Colorectal cancer and smoking
Cancer—a definition. Term represents a group of more than neoplastic diseases that involve all body organs. One or more cells lose their normal growth controlling mechanism and continue to grow uncontrolled. They tend to invade surrounding tissue and to metastasize to distant body sites.
Second leading cause of death in United States after heart disease. Ranks fourth for males and first for females as cause of death; second after accidents as cause of death for children.
Am avut un cancer la plămâni și mi-am pierdut vocea. Airtight doesn't apply when signed under duress, which is exactly what dying of lung cancer and not being able to afford a doctor is.
Greatest increase seen in colorectal cancer and smoking cancer—consistent with smoking patterns. Incidence rate.
Colorectal cancer and smoking,
It is predicted that the incidence of cancer in the United States could double by the middle of the century, due to growth and aging of population. Leading causes of cancer death are lungs, prostate, and colorectal for colorectal cancer and smoking lungs, breast, and colorectal for females.
Most common site of cancer for a female is the cervix. Steps in controlling cancer: Educate the public and professional people about cancer. Encourage methods of primary prevention. Carcinogens: agents known to increase susceptibility to cancer. Chemical carcinogens: asbestos, benzene, vinyl chloride, by-products of tobacco, arsenic, cadmium, nickel, radiation, and mustard gas.
Iatrogenic chemical agents: diethylstilbestrol DES ; chemotherapy; colorectal cancer and smoking treatment; immunosuppressive agents, radioisotopes, cytotoxic drugs. Radiation carcinogens: x-rays; sunlight ultraviolet light ; nuclear radiation. Viral factors: herpes simplex; Epstein—Barr; hepatitis B, and retroviruses. Genetic factors: hereditary or familial tendencies.
Demographic and geographic factors. Dietary factors: obesity; high-fat diet; diets low in fiber; diets high in smoked or salted foods; preservatives and food additives; alcohol.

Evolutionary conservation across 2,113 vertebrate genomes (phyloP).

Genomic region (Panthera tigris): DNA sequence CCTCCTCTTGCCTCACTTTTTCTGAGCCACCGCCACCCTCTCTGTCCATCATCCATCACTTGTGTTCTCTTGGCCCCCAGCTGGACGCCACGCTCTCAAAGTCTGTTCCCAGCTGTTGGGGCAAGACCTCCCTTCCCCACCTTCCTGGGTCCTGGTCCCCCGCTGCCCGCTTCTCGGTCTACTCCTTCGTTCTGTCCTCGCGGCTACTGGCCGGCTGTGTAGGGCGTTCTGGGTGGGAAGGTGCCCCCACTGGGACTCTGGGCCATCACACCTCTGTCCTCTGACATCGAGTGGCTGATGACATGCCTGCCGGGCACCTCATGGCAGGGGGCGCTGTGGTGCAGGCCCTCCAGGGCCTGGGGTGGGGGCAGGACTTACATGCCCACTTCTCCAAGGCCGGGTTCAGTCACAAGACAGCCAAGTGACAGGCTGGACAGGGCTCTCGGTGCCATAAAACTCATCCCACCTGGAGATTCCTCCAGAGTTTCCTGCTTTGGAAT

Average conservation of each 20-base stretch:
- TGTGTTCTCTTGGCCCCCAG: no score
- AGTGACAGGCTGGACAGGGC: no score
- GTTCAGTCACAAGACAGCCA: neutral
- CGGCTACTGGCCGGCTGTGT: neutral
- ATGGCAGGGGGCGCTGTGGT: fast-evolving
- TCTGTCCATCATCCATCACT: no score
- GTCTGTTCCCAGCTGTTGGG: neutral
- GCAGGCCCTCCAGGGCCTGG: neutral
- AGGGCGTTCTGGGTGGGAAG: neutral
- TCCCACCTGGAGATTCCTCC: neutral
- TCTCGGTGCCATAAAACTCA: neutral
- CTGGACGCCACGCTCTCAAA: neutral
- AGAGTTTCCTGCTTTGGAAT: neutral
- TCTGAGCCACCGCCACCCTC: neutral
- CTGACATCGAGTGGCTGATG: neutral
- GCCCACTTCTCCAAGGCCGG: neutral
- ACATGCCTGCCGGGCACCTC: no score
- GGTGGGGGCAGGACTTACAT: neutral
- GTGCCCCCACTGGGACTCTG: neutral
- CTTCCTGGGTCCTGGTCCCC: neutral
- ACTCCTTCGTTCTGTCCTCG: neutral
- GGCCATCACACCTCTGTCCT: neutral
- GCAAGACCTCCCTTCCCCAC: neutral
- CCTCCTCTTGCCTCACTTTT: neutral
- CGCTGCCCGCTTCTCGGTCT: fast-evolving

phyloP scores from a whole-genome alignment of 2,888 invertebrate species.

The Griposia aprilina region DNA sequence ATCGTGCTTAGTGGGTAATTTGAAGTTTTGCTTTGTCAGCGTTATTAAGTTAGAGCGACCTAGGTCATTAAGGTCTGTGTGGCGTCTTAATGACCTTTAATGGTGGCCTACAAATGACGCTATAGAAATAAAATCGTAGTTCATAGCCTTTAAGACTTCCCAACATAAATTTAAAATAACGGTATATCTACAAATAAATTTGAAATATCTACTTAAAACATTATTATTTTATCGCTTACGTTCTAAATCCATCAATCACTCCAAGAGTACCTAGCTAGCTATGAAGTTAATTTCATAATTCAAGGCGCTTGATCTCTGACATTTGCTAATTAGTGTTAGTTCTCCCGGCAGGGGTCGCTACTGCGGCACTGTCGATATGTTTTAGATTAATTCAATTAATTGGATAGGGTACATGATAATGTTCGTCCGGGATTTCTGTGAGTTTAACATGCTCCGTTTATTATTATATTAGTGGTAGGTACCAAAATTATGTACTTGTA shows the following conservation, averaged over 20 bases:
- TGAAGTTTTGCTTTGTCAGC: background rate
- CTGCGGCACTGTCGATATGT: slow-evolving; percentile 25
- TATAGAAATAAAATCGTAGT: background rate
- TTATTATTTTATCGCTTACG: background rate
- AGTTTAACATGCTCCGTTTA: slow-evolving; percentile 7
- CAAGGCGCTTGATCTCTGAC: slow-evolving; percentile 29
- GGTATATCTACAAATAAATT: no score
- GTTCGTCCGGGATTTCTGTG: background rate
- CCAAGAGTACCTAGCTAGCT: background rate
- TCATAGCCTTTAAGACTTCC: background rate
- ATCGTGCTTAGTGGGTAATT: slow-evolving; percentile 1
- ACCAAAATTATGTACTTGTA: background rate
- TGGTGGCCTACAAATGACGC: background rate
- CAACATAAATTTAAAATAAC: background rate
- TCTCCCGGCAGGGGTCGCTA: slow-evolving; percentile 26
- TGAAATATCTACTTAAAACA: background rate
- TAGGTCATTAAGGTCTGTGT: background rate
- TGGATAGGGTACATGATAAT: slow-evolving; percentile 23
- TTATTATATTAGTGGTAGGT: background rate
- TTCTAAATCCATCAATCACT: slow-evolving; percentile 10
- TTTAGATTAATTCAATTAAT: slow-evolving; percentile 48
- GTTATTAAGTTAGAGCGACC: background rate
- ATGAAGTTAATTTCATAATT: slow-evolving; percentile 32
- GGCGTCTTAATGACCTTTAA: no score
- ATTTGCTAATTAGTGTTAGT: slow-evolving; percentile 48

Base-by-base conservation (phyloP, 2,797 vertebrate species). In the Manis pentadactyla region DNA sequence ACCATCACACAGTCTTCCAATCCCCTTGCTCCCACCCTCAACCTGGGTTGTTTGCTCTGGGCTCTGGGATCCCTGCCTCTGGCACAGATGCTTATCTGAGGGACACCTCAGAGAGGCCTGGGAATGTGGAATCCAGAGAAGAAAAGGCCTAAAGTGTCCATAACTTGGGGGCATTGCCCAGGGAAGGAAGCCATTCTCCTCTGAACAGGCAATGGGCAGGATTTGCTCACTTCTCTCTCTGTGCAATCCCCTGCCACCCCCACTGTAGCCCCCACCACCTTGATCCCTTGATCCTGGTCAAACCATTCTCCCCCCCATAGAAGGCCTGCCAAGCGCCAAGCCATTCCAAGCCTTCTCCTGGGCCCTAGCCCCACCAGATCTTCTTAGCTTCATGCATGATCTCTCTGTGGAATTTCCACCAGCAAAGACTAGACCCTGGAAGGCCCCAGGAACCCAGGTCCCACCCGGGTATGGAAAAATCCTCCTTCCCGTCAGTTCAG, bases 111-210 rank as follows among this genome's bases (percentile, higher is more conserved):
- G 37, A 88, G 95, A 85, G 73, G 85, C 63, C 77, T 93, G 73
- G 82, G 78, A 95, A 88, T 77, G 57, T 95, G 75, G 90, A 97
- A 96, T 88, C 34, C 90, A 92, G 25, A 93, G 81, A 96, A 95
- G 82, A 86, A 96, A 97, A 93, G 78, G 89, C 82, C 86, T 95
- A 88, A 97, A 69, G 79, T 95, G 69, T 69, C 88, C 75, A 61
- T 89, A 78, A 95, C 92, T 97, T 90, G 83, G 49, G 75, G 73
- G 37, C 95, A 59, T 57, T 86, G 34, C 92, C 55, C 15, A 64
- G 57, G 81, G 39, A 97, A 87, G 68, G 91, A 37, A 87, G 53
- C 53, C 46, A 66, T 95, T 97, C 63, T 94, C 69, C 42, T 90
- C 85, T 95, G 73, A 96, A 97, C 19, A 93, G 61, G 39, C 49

Psychological factors: stress. Optimal dietary patterns and lifestyle changes.
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Increase total fiber in diet—decreases risk of colon cancer. Increase cruciferous vegetables cabbage, broccoli, carrots, Brussels sprouts. Increase vitamin A—reduced incidence of larynx, esophagus, and lung cancers.
Increase vitamin C—aids tumor encapsulation and promotes longer survival time. Increase vitamin E—inhibits growth of brain tumors, melanomas, and leukemias. Decrease alcohol consumption.
Avoid salt—cured, smoked, or nitrate-cured foods. Minimize exposure to carcinogens. Avoid oral tobacco—increases incidence of oral cancers. Avoid exposure to asbestos fibers and constant environmental dust. Avoid exposure to chemicals. Avoid radiation exposure and excessive exposure to sunlight.
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Obtain adequate rest and exercise to decrease stress. Chronic stress associated with decreased immune system functioning.
Strong immune system responsible for destruction of developing malignant cells. Participate in a regular exercise program. Get adequate rest 6—8 hours per night.
Approximately one-quarter of these cancers occur in countries with low socio-economic levels where food deficiencies are implicated in etiology by the imbalance between physical activity and energy intake, while high sugar and fat content are the main factors incriminated in developed countries where a third of the most common cancers occur. The relationship between diet and cancer risk is complex.
Have a physical exam on a regular basis, including recommended diagnostic tests. Risk assessment see Identified Causes and Risk Factors, p. Health history and physical assessment.
Screening methods. Mammography, Pap test, prostate exam, prostate- specific antigen PSA blood test, etc.
Self-care practices: breast self-examination BSE done every month on a regular time schedule; testicular self-examination TSE done every month; skin inspection. Colonoscopy for males and females 50 years and older. Fecal occult blood test colorectal cancer and smoking males and females 40 years and older.
Characteristics A. Benign neoplasms: usually encapsulated, remain localized, and are slow growing. Malignant neoplasms: not encapsulated, will metastasize and grow, and exert negative effects on host.
Categories of malignant neoplasms. Carcinomas—grown from epithelial cells; usually solid tumors skin, stomach, colon, breast, rectal. Sarcomas—arise from muscle, bone, fat, or connective tissue—may be solid. Lymphomas—arise from lymphoid tissue infection-fighting organs.
- Revista Romana de Medicina de Laborator Revista Societatii de Medicina Interna Colorectal cancer and smoking Most Downloaded Articles We also genotyped colorectal cancer and smoking and 62 males, who formed the control group.
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Leukemias and myelomas—grow from bloodforming organs. Mechanisms of metastases.
Role of nutrition in cancer
Transport of cancer cells occurs through the lymph system and either the cells reside in lymph nodes or pass between venous and lymphatic circulation. Tumors that begin in areas of the body that have colorectal cancer and smoking lymph circulation are at high risk for metastasis breast tissue.
The speed of metastasis is directly related to the vascularity of the tumor.